Residents under greater threat from major killer diseases, claims report

Barking and Dagenham has been highlighted as one of the worst areas in the country for early deaths from major killers like heart disease, stroke and cancer.

A website called Longer Lives, published today by Public Health England, allows people to compare one area’s mortality against another.

It uses a traffic-light rating system so that areas ranked above average in tackling avoidable deaths are green, while those on the bottom end of the spectrum are red.

Across the four major killers: cancer, heart disease, lung disease and liver disease, Barking and Dagenham is flagged red.

Nationally it is ranked 133rd worst out of 150 local authorities for premature deaths.


You may also want to watch:


Neighbouring boroughs fare better: Redbridge is 40th and Havering is 45th, while Newham is also nearer the bottom end at 116th.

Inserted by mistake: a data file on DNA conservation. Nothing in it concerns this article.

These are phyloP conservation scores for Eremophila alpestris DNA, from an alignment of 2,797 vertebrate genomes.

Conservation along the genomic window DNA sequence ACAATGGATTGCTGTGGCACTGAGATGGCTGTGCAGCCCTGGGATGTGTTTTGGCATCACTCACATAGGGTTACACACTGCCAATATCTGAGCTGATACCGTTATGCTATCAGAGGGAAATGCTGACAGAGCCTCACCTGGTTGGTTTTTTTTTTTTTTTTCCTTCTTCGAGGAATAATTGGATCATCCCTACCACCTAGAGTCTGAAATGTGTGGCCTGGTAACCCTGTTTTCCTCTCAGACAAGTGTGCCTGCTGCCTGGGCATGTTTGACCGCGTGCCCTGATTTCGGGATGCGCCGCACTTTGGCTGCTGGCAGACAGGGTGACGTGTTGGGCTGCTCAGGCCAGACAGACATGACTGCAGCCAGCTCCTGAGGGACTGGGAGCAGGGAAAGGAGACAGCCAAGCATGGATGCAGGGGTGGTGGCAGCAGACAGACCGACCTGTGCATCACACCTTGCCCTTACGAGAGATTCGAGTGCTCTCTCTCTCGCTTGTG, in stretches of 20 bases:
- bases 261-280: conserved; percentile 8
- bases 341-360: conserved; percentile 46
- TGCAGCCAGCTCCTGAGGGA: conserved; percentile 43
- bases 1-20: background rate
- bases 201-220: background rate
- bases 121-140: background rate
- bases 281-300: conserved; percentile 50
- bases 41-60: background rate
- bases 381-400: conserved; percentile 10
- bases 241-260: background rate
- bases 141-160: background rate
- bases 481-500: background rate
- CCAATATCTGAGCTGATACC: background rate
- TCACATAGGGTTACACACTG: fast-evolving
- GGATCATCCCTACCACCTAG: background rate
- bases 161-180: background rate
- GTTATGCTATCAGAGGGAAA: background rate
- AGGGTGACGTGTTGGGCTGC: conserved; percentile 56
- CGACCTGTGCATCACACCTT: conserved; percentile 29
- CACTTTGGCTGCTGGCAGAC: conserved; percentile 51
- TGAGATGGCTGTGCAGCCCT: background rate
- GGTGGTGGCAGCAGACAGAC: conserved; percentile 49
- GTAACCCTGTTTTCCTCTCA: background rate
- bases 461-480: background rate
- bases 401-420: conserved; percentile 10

The website also compares areas in the same socioeconomic bracket.

Most Read

Barking and Dagenham is classed alongside Lewisham and Lambeth, among other areas, and ranks ninth out of the 15 authorities.

The site has been launched to drive local action to tackle public health problems.

Dr Yvonne Doyle, Public Health England’s regional director for London, said: “The evidence is clear - a person’s likelihood of dying early varies widely between boroughs due to differences in risk factors such as being overweight, lack of exercise, excessive alcohol consumption and smoking, and that these are closely linked to economic deprivation.”

The website also contains case studies of what has been successful elsewhere, she added.

Dr Sue Levi, a consultant in public health medicine at the council, said the answers to the problem were simple but hard to achieve.

She advised: “The most important cause of early preventable death is smoking. Why not have another go at giving up? Next think about walking a bit more and cutting down on fat and fizzy drinks. Also, watch how much alcohol you are drinking.”

Become a Supporter

This newspaper has been a central part of community life for many years. Our industry faces testing times, which is why we're asking for your support. Every contribution will help us continue to produce local journalism that makes a measurable difference to our community.

Become a Supporter